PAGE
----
|Chennai||Rs. 25020.00 (0.81%)|
|Mumbai||Rs. 25890.00 (0.98%)|
|Delhi||Rs. 25200.00 (-0.2%)|
|Kolkata||Rs. 25480.00 (1.03%)|
|Kerala||Rs. 24800.00 (0.61%)|
|Bangalore||Rs. 25000.00 (0.81%)|
|Hyderabad||Rs. 25080.00 (1.09%)|
The Union Cabinet on Thursday decided to withdraw the controversial draft amendments to the Right to Information Act. These sought to restrict disclosure of file notings to social and developmental issues. The withdrawal followed a prolonged and heated discussion, with several ministers saying they felt the economic and decision-making slowdown in India could be attributed to the Act in its current form.
“The Cabinet has decided to withdraw the amendments,” said a source privy to the deliberations at the meeting chaired by Prime Minister Manmohan Singh. In 2006, the Cabinet had approved amendments to the Act that would limit its scope to file notings related to public interest. This had led to outrage from social activists, who felt the purpose of the Act would be defeated if the government was made inaccessible. They added with the ministries of defence and external affairs and the covert agencies out of the purview, the legislation would be based on exclusion, instead of inclusion.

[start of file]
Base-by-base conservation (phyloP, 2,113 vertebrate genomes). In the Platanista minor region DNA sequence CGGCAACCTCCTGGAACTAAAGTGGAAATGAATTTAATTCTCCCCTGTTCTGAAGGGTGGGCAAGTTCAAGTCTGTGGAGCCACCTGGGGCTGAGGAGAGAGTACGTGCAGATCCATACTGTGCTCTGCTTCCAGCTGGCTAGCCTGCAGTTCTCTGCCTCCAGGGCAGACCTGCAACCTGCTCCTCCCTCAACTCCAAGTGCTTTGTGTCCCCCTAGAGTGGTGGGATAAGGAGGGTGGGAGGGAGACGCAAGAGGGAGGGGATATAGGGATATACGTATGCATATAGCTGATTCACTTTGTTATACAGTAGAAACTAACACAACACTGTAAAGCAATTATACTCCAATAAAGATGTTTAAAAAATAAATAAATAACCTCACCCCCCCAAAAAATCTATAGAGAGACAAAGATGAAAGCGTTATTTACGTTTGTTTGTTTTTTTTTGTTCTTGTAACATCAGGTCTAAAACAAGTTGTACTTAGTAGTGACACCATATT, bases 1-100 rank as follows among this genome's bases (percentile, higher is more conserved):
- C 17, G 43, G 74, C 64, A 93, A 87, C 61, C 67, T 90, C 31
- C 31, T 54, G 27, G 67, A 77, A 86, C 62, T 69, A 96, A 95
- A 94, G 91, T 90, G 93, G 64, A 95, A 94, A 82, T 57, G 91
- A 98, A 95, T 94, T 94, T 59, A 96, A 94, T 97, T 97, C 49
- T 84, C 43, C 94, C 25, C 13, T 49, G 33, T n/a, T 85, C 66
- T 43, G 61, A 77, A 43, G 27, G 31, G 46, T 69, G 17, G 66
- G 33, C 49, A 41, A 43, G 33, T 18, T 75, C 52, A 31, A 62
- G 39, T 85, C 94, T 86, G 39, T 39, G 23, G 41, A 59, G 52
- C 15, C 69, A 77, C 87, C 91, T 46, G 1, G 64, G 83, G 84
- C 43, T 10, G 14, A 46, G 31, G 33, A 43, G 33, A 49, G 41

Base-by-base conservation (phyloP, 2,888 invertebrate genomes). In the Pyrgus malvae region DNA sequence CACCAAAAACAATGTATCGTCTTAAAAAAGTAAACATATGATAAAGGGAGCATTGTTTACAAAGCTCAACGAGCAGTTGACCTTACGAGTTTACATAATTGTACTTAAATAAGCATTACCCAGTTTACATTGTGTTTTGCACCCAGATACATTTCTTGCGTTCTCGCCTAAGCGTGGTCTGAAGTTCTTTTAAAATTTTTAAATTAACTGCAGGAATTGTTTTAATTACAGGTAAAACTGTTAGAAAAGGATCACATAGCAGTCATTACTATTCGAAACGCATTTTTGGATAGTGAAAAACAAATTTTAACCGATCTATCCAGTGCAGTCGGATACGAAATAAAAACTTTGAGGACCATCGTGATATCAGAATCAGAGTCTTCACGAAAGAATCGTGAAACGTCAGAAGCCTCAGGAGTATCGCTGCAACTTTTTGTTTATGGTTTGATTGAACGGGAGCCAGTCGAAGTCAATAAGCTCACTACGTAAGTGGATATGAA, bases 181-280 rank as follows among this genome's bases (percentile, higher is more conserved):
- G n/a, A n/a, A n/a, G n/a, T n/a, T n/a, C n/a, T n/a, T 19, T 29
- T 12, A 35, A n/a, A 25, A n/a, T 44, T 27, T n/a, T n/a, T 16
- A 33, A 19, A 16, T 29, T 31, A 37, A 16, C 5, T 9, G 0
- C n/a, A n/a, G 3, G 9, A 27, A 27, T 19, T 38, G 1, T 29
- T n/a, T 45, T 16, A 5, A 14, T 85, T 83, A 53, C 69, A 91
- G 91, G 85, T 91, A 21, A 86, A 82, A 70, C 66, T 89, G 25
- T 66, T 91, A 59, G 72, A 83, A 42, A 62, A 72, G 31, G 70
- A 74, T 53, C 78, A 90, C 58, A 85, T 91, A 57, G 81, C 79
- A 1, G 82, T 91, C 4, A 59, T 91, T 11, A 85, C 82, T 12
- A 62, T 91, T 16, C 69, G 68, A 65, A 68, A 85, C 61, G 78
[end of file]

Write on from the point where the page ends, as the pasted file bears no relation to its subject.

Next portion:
But the government persisted with this and the draft amendments were brought before the Cabinet today. At the meeting, Agriculture Minister Sharad Pawar, his Nationalist Congress Party colleague and Heavy Industries Minister Praful Patel and Congress ministers such as Urban Development Minister Kamal Nath argued the Act should be revisited and diluted. “The bureaucracy has stopped working because it is too afraid to take decisions. The government is not moving. These amendments should not be withdrawn,” the ministers argued.
Patel said withdrawing the amendments, that is, retaining the Act in its original form, would be “succumbing to pressure”, presumably of civil society activists who were bringing forth information on government decisions that had gone against public interest.
These arguments were also supported by Railway Minister Pawan Kumar Bansal. “Decision-making has slowed,” Bansal murmured.
Pawar said, “Why should you withdraw it (the amendments)? Just let it be there.” Patel, too, said the Cabinet didn’t have to withdraw the amendments, even if it decided not to push these in Parliament.
However, a Congress minister said in the current environment, it would be politically unwise to curtail or dilute a right that put the government’s working under a magnifying glass. “People will say we are trying to evade scrutiny,” the minister said.
The amendments were finally withdrawn at the instance of Prime Minister Manhohan Singh. “If it won’t pass (in Parliament), what is the use of keeping it alive?” he asked. In 2006, the amendments had faced stiff opposition in Parliament. Following the withdrawal, all file notings can be made public. Those related to national security, privacy and protection of commercial interest are exceptions.